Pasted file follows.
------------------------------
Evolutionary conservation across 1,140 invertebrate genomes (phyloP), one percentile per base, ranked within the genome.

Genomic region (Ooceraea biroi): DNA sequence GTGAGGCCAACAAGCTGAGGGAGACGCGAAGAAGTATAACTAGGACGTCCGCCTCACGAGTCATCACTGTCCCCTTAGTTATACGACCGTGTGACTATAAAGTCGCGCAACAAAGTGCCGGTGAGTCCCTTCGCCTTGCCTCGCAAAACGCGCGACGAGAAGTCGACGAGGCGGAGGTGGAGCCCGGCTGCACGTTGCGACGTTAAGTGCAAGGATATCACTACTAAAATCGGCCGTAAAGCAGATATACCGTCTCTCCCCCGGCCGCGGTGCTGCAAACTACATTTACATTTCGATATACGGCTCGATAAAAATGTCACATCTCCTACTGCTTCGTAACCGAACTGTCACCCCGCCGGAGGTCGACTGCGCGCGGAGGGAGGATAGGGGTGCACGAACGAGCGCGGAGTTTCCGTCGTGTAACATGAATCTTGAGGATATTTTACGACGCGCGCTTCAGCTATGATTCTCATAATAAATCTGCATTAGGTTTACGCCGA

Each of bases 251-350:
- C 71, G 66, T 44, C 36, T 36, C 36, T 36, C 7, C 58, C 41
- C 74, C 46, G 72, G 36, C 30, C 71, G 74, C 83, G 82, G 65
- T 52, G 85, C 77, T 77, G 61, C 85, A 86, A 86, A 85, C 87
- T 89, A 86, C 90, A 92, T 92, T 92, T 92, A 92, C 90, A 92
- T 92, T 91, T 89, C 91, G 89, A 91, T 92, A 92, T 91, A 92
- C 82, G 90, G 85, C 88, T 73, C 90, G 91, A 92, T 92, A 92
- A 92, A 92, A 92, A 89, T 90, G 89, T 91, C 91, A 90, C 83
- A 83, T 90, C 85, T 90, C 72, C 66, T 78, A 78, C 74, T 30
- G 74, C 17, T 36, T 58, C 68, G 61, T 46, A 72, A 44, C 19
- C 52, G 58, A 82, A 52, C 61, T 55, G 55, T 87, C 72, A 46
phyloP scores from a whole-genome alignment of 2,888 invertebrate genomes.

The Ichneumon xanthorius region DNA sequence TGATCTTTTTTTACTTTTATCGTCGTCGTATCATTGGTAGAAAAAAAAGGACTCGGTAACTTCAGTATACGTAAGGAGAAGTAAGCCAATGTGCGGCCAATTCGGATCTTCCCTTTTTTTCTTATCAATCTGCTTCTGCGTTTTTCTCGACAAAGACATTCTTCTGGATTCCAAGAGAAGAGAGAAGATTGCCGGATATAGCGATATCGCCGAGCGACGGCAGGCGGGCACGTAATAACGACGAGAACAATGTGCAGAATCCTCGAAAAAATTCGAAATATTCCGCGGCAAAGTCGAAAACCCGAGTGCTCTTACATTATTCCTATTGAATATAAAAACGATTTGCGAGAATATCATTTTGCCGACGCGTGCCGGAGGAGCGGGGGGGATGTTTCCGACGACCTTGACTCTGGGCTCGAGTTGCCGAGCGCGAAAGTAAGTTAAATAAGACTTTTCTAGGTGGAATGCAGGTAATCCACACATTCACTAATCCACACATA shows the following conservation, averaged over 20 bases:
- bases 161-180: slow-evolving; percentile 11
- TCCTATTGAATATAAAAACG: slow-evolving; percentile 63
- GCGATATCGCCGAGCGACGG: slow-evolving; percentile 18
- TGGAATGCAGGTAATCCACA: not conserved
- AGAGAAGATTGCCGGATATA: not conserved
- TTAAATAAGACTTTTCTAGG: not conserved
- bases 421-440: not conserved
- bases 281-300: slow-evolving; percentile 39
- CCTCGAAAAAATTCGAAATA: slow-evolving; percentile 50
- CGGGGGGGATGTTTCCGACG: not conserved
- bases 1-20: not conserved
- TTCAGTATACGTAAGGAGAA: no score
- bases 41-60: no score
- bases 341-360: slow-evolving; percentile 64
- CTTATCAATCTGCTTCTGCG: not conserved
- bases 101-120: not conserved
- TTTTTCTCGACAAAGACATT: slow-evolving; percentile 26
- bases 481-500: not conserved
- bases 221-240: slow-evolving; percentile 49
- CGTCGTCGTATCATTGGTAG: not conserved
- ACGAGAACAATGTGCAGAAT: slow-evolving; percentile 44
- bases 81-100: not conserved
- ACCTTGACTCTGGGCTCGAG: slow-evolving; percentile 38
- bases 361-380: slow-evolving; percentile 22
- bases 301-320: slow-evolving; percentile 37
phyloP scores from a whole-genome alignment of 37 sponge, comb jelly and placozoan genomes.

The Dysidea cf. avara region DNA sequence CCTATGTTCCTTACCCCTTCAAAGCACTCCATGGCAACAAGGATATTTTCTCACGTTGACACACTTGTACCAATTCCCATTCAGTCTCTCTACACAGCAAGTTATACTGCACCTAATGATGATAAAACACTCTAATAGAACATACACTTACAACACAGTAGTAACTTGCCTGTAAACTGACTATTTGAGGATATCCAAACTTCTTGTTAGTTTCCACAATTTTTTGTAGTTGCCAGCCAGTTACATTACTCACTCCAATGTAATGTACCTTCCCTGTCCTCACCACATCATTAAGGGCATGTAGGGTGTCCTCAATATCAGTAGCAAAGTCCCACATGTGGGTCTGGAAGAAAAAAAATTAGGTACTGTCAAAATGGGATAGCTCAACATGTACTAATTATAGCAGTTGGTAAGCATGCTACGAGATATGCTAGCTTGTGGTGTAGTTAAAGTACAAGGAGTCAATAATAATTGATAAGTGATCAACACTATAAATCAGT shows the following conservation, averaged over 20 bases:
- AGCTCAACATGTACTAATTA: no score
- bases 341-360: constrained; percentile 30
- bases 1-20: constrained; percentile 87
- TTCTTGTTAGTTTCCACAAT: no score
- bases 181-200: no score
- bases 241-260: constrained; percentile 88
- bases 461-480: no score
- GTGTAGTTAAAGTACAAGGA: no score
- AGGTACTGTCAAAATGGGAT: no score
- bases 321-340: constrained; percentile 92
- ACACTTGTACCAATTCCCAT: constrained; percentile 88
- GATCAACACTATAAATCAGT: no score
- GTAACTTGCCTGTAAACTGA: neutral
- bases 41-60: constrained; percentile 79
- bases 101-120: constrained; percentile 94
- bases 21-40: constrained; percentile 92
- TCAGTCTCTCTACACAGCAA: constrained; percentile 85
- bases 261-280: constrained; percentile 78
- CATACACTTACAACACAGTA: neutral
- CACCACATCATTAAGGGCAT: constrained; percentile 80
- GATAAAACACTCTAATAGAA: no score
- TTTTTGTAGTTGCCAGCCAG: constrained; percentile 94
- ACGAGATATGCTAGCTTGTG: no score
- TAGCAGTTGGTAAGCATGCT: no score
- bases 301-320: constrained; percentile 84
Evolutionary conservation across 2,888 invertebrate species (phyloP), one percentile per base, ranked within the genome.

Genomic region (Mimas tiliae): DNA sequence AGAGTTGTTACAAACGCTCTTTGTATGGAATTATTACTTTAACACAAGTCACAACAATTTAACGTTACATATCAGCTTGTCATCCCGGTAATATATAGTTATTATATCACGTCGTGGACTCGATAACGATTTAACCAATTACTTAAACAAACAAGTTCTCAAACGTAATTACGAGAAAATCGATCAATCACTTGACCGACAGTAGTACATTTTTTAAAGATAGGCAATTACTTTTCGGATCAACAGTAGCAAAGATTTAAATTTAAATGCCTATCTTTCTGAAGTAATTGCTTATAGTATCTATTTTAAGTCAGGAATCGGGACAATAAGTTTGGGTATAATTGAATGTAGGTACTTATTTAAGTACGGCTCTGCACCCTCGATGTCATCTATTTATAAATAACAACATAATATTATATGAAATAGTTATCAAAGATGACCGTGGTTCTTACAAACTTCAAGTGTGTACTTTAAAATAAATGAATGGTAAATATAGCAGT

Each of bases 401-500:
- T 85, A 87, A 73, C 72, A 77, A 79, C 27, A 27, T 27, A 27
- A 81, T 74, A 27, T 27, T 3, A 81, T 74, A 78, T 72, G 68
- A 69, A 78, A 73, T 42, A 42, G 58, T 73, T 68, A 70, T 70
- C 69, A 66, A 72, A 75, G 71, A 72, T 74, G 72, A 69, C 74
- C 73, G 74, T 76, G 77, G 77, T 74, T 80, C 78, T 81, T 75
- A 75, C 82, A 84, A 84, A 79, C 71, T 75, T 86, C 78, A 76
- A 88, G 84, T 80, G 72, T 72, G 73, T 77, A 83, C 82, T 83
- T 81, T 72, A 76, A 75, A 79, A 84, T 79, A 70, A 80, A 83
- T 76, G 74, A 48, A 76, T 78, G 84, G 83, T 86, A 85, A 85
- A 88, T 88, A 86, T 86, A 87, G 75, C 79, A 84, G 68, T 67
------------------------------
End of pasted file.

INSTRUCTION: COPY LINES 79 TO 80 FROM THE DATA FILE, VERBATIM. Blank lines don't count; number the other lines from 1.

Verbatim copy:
- T 76, G 74, A 48, A 76, T 78, G 84, G 83, T 86, A 85, A 85
- A 88, T 88, A 86, T 86, A 87, G 75, C 79, A 84, G 68, T 67